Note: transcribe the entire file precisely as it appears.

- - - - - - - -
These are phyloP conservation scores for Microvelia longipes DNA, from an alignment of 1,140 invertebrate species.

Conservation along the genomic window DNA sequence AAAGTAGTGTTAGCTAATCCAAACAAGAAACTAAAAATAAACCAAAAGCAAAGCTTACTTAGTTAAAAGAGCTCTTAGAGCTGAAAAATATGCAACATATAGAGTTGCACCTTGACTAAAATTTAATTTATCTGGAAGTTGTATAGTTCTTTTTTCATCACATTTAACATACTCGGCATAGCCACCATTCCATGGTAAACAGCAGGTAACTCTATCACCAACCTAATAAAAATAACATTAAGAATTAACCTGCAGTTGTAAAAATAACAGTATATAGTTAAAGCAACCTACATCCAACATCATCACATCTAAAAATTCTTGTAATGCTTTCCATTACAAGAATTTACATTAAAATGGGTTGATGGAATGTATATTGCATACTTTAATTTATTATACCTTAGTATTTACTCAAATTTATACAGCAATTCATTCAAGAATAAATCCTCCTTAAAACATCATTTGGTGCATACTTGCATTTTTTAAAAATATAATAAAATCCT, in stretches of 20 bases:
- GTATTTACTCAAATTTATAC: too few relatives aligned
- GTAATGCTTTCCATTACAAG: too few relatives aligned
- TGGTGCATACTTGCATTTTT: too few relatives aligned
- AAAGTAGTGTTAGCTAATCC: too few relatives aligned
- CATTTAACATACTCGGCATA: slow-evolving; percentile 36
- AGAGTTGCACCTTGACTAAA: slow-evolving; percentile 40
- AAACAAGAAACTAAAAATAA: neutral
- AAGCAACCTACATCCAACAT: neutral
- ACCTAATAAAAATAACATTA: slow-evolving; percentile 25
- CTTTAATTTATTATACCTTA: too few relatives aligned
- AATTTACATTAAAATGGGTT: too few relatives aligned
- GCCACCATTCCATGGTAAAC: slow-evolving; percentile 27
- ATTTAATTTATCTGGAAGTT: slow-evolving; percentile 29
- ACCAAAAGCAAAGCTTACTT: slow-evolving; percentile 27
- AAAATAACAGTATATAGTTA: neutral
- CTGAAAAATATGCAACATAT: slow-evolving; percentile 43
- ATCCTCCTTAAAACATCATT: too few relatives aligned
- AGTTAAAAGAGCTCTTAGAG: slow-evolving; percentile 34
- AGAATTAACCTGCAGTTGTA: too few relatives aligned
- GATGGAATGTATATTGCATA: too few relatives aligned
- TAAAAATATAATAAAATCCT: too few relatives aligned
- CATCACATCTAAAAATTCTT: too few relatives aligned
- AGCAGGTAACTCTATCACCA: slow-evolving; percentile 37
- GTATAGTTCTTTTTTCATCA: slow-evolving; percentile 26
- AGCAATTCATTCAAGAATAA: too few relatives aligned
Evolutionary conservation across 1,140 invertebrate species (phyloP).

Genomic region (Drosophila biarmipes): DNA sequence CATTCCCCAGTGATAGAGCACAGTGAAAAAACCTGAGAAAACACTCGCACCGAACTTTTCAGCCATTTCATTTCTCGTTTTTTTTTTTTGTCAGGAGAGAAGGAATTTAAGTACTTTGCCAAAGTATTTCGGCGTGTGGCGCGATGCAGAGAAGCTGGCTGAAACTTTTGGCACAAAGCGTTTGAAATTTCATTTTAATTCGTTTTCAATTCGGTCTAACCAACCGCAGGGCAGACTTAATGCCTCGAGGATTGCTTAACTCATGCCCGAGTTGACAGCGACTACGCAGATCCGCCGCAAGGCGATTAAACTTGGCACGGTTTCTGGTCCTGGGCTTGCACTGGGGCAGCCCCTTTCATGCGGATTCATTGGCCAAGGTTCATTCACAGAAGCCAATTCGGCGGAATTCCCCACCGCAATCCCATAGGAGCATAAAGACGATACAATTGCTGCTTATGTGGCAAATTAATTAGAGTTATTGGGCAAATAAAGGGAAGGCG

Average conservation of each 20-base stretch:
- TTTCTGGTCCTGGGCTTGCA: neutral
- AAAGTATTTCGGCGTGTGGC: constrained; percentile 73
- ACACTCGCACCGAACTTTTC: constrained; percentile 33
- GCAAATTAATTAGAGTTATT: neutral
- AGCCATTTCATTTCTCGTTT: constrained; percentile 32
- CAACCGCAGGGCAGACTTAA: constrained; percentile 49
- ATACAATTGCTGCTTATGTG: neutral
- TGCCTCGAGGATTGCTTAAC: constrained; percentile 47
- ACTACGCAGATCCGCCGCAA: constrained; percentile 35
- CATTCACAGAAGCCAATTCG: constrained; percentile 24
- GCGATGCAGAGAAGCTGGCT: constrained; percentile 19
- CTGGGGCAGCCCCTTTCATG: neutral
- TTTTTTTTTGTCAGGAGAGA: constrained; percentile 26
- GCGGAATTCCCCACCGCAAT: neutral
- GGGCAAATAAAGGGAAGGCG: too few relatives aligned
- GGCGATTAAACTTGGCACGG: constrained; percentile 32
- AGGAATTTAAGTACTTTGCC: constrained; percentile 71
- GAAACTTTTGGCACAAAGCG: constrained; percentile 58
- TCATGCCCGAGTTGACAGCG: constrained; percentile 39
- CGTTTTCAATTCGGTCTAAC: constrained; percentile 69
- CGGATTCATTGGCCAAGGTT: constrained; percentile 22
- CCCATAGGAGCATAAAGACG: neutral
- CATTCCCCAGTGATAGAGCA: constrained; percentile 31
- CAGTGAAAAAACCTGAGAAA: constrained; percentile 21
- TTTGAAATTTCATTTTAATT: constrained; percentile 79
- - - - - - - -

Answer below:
These are phyloP conservation scores for Microvelia longipes DNA, from an alignment of 1,140 invertebrate species.

Conservation along the genomic window DNA sequence AAAGTAGTGTTAGCTAATCCAAACAAGAAACTAAAAATAAACCAAAAGCAAAGCTTACTTAGTTAAAAGAGCTCTTAGAGCTGAAAAATATGCAACATATAGAGTTGCACCTTGACTAAAATTTAATTTATCTGGAAGTTGTATAGTTCTTTTTTCATCACATTTAACATACTCGGCATAGCCACCATTCCATGGTAAACAGCAGGTAACTCTATCACCAACCTAATAAAAATAACATTAAGAATTAACCTGCAGTTGTAAAAATAACAGTATATAGTTAAAGCAACCTACATCCAACATCATCACATCTAAAAATTCTTGTAATGCTTTCCATTACAAGAATTTACATTAAAATGGGTTGATGGAATGTATATTGCATACTTTAATTTATTATACCTTAGTATTTACTCAAATTTATACAGCAATTCATTCAAGAATAAATCCTCCTTAAAACATCATTTGGTGCATACTTGCATTTTTTAAAAATATAATAAAATCCT, in stretches of 20 bases:
- GTATTTACTCAAATTTATAC: too few relatives aligned
- GTAATGCTTTCCATTACAAG: too few relatives aligned
- TGGTGCATACTTGCATTTTT: too few relatives aligned
- AAAGTAGTGTTAGCTAATCC: too few relatives aligned
- CATTTAACATACTCGGCATA: slow-evolving; percentile 36
- AGAGTTGCACCTTGACTAAA: slow-evolving; percentile 40
- AAACAAGAAACTAAAAATAA: neutral
- AAGCAACCTACATCCAACAT: neutral
- ACCTAATAAAAATAACATTA: slow-evolving; percentile 25
- CTTTAATTTATTATACCTTA: too few relatives aligned
- AATTTACATTAAAATGGGTT: too few relatives aligned
- GCCACCATTCCATGGTAAAC: slow-evolving; percentile 27
- ATTTAATTTATCTGGAAGTT: slow-evolving; percentile 29
- ACCAAAAGCAAAGCTTACTT: slow-evolving; percentile 27
- AAAATAACAGTATATAGTTA: neutral
- CTGAAAAATATGCAACATAT: slow-evolving; percentile 43
- ATCCTCCTTAAAACATCATT: too few relatives aligned
- AGTTAAAAGAGCTCTTAGAG: slow-evolving; percentile 34
- AGAATTAACCTGCAGTTGTA: too few relatives aligned
- GATGGAATGTATATTGCATA: too few relatives aligned
- TAAAAATATAATAAAATCCT: too few relatives aligned
- CATCACATCTAAAAATTCTT: too few relatives aligned
- AGCAGGTAACTCTATCACCA: slow-evolving; percentile 37
- GTATAGTTCTTTTTTCATCA: slow-evolving; percentile 26
- AGCAATTCATTCAAGAATAA: too few relatives aligned
Evolutionary conservation across 1,140 invertebrate species (phyloP).

Genomic region (Drosophila biarmipes): DNA sequence CATTCCCCAGTGATAGAGCACAGTGAAAAAACCTGAGAAAACACTCGCACCGAACTTTTCAGCCATTTCATTTCTCGTTTTTTTTTTTTGTCAGGAGAGAAGGAATTTAAGTACTTTGCCAAAGTATTTCGGCGTGTGGCGCGATGCAGAGAAGCTGGCTGAAACTTTTGGCACAAAGCGTTTGAAATTTCATTTTAATTCGTTTTCAATTCGGTCTAACCAACCGCAGGGCAGACTTAATGCCTCGAGGATTGCTTAACTCATGCCCGAGTTGACAGCGACTACGCAGATCCGCCGCAAGGCGATTAAACTTGGCACGGTTTCTGGTCCTGGGCTTGCACTGGGGCAGCCCCTTTCATGCGGATTCATTGGCCAAGGTTCATTCACAGAAGCCAATTCGGCGGAATTCCCCACCGCAATCCCATAGGAGCATAAAGACGATACAATTGCTGCTTATGTGGCAAATTAATTAGAGTTATTGGGCAAATAAAGGGAAGGCG

Average conservation of each 20-base stretch:
- TTTCTGGTCCTGGGCTTGCA: neutral
- AAAGTATTTCGGCGTGTGGC: constrained; percentile 73
- ACACTCGCACCGAACTTTTC: constrained; percentile 33
- GCAAATTAATTAGAGTTATT: neutral
- AGCCATTTCATTTCTCGTTT: constrained; percentile 32
- CAACCGCAGGGCAGACTTAA: constrained; percentile 49
- ATACAATTGCTGCTTATGTG: neutral
- TGCCTCGAGGATTGCTTAAC: constrained; percentile 47
- ACTACGCAGATCCGCCGCAA: constrained; percentile 35
- CATTCACAGAAGCCAATTCG: constrained; percentile 24
- GCGATGCAGAGAAGCTGGCT: constrained; percentile 19
- CTGGGGCAGCCCCTTTCATG: neutral
- TTTTTTTTTGTCAGGAGAGA: constrained; percentile 26
- GCGGAATTCCCCACCGCAAT: neutral
- GGGCAAATAAAGGGAAGGCG: too few relatives aligned
- GGCGATTAAACTTGGCACGG: constrained; percentile 32
- AGGAATTTAAGTACTTTGCC: constrained; percentile 71
- GAAACTTTTGGCACAAAGCG: constrained; percentile 58
- TCATGCCCGAGTTGACAGCG: constrained; percentile 39
- CGTTTTCAATTCGGTCTAAC: constrained; percentile 69
- CGGATTCATTGGCCAAGGTT: constrained; percentile 22
- CCCATAGGAGCATAAAGACG: neutral
- CATTCCCCAGTGATAGAGCA: constrained; percentile 31
- CAGTGAAAAAACCTGAGAAA: constrained; percentile 21
- TTTGAAATTTCATTTTAATT: constrained; percentile 79